A thriving blueberry bush starts with good soil. What is the best soil for growing blueberries? Unless you start with the optimal conditions, you can’t expect a healthy bush, loaded with berries, in the next few years. Continue reading, and you’ll learn all about the soil requirements of your blueberry bush and tips on preparing your garden for growing them.
Blueberry bushes don’t just keep your fridge loaded with fresh, juicy, organic blueberries but also make a beautiful addition to your outdoor landscape. A single blueberry plant can bring you about 13 to 18 pounds of fruit each season, once it’s mature, which is plenty to enjoy for a small family. And since you’ll be planting them in a pair to ensure good pollination, it also means double the harvest for a few pint jars of blueberry jam you can enjoy all year!
What Does A Blueberry Plant Require?
Usually, the garden soil isn’t perfect in its natural form for growing blueberries. You’ll need to make amendments to the soil, including lowering the pH and fertilizing it, to adjust the conditions to meet your blueberry plant’s requirements. It is worth the extra effort to make sure you have the right soil for growing blueberries.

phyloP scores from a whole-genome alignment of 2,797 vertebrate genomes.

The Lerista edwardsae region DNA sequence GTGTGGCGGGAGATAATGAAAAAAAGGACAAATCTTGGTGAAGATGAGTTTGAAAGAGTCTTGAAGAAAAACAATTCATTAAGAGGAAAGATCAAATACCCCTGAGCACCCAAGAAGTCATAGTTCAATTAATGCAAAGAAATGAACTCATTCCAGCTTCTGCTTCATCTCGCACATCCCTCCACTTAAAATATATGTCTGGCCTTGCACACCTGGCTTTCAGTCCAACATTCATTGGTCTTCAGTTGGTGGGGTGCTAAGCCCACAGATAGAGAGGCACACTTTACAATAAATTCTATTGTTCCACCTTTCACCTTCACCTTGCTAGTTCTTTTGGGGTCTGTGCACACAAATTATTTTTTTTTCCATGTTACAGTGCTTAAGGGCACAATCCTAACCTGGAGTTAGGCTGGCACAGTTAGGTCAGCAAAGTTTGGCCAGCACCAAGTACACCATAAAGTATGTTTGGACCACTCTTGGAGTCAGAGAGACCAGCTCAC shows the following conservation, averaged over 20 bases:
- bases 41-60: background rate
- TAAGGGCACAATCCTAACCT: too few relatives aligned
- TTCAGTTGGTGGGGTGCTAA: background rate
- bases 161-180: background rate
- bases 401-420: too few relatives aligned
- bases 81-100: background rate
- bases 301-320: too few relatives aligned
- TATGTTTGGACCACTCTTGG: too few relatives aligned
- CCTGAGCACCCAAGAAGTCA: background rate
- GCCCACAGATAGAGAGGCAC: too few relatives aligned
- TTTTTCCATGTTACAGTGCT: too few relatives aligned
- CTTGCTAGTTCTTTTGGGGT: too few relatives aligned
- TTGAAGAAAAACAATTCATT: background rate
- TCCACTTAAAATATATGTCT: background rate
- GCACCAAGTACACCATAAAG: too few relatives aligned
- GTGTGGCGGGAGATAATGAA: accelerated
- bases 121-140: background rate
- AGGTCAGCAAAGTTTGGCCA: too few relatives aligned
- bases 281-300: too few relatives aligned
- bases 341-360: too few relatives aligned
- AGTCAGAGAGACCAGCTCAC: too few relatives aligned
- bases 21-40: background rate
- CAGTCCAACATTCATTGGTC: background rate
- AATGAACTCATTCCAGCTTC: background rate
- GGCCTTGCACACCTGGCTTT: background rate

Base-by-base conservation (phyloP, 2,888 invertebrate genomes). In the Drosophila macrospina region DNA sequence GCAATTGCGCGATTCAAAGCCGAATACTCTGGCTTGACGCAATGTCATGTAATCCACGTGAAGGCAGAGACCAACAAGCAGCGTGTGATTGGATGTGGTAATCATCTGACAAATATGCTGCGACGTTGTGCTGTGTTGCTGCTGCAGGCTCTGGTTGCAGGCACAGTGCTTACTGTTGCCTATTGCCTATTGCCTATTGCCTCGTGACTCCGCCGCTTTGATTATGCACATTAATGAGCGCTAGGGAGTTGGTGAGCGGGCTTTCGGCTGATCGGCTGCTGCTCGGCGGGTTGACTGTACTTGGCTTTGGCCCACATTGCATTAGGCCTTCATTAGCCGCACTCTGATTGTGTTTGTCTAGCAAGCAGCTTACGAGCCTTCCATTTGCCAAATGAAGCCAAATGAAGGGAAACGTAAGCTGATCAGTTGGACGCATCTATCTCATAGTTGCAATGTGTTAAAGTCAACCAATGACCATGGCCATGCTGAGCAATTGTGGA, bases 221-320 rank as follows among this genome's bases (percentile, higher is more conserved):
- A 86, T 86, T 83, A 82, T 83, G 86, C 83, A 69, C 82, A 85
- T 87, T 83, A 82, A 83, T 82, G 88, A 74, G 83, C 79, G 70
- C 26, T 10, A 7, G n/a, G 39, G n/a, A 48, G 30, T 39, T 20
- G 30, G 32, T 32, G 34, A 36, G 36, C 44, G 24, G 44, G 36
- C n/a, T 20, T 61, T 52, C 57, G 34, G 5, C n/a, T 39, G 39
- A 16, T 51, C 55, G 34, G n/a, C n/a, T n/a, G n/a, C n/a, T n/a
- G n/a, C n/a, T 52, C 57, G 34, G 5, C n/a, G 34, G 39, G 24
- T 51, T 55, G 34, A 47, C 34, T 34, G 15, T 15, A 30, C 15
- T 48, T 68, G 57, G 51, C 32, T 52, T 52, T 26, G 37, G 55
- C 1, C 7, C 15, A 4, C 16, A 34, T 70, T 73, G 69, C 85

You’ve already learned in detail the kind of soil that suits blueberries best. However, besides the soil, there are other factors too, that go into picking the best location for a blueberry bush. Blueberries produce best in full sun. they’ll grow in partial shade too, but the yield may suffer.
Though blueberries are self-pollinating, you’ll get a bigger crop if they get a chance to cross-pollinate. For cross-pollination, you can plant 2 to 3 different types of blueberries with the same bloom time closeby.
Problems Resulting From Higher PH
If the pH is higher than 5, the blueberry bush won’t grow to its best potential. Their growth may slow down, and leaves will discolor. Iron chlorosis may result in blueberry plants growing in soil with higher pH. Symptoms appear on young leaves, turning them yellow with green veins. Eventually, the plants may even die if they continue growing in neutral or alkaline soil. Don’t worry all is not lost you can still make amendments to get the best soil for growing blueberries.
Soil Test For Blueberries
As soon as you plan on growing blueberries, the first thing you need to do is to get your soil tested. Take dry soil samples from the location where you plan on planting the bush. It’s best to dig holes and take several samples from beneath the topsoil. Mix the samples well and send a pint of the mix, in a clean container, to a soil analysis lab or a local cooperative extension for testing. You can also use test kits for pH available at garden centers. Doing this in advance or at least once a year will help you get the best soil for growing blueberries.